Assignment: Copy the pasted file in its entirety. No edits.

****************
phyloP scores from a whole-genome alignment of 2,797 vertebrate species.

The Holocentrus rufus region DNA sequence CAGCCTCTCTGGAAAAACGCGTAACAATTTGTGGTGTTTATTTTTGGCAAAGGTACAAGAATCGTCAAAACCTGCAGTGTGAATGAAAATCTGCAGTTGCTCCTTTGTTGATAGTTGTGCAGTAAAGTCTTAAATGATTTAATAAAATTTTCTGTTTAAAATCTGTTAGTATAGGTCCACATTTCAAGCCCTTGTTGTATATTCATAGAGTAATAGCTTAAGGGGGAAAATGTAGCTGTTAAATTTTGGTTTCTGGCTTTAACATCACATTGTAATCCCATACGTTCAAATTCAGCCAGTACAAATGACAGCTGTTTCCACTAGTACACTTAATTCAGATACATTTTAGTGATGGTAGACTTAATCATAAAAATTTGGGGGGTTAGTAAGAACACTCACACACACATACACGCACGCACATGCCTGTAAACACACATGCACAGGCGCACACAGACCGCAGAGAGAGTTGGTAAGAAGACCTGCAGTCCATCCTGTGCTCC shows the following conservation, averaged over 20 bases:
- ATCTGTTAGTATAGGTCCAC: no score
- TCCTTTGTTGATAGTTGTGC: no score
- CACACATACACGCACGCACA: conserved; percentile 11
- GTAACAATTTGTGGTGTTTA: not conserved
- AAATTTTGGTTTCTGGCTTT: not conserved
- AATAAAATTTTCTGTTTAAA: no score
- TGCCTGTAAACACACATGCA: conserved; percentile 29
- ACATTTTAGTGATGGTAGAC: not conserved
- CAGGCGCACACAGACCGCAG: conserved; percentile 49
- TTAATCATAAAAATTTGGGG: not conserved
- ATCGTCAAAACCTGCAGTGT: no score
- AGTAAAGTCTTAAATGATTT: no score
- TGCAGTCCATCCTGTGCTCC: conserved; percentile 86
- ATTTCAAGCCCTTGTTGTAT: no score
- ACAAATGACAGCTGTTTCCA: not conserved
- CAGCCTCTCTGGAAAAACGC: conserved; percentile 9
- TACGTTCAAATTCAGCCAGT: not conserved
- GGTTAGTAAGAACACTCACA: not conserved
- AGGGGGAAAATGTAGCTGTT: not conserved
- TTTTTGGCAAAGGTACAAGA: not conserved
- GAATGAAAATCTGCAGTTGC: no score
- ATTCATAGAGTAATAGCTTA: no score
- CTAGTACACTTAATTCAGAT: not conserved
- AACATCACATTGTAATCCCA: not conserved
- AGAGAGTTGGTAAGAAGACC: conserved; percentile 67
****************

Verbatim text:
phyloP scores from a whole-genome alignment of 2,797 vertebrate species.

The Holocentrus rufus region DNA sequence CAGCCTCTCTGGAAAAACGCGTAACAATTTGTGGTGTTTATTTTTGGCAAAGGTACAAGAATCGTCAAAACCTGCAGTGTGAATGAAAATCTGCAGTTGCTCCTTTGTTGATAGTTGTGCAGTAAAGTCTTAAATGATTTAATAAAATTTTCTGTTTAAAATCTGTTAGTATAGGTCCACATTTCAAGCCCTTGTTGTATATTCATAGAGTAATAGCTTAAGGGGGAAAATGTAGCTGTTAAATTTTGGTTTCTGGCTTTAACATCACATTGTAATCCCATACGTTCAAATTCAGCCAGTACAAATGACAGCTGTTTCCACTAGTACACTTAATTCAGATACATTTTAGTGATGGTAGACTTAATCATAAAAATTTGGGGGGTTAGTAAGAACACTCACACACACATACACGCACGCACATGCCTGTAAACACACATGCACAGGCGCACACAGACCGCAGAGAGAGTTGGTAAGAAGACCTGCAGTCCATCCTGTGCTCC shows the following conservation, averaged over 20 bases:
- ATCTGTTAGTATAGGTCCAC: no score
- TCCTTTGTTGATAGTTGTGC: no score
- CACACATACACGCACGCACA: conserved; percentile 11
- GTAACAATTTGTGGTGTTTA: not conserved
- AAATTTTGGTTTCTGGCTTT: not conserved
- AATAAAATTTTCTGTTTAAA: no score
- TGCCTGTAAACACACATGCA: conserved; percentile 29
- ACATTTTAGTGATGGTAGAC: not conserved
- CAGGCGCACACAGACCGCAG: conserved; percentile 49
- TTAATCATAAAAATTTGGGG: not conserved
- ATCGTCAAAACCTGCAGTGT: no score
- AGTAAAGTCTTAAATGATTT: no score
- TGCAGTCCATCCTGTGCTCC: conserved; percentile 86
- ATTTCAAGCCCTTGTTGTAT: no score
- ACAAATGACAGCTGTTTCCA: not conserved
- CAGCCTCTCTGGAAAAACGC: conserved; percentile 9
- TACGTTCAAATTCAGCCAGT: not conserved
- GGTTAGTAAGAACACTCACA: not conserved
- AGGGGGAAAATGTAGCTGTT: not conserved
- TTTTTGGCAAAGGTACAAGA: not conserved
- GAATGAAAATCTGCAGTTGC: no score
- ATTCATAGAGTAATAGCTTA: no score
- CTAGTACACTTAATTCAGAT: not conserved
- AACATCACATTGTAATCCCA: not conserved
- AGAGAGTTGGTAAGAAGACC: conserved; percentile 67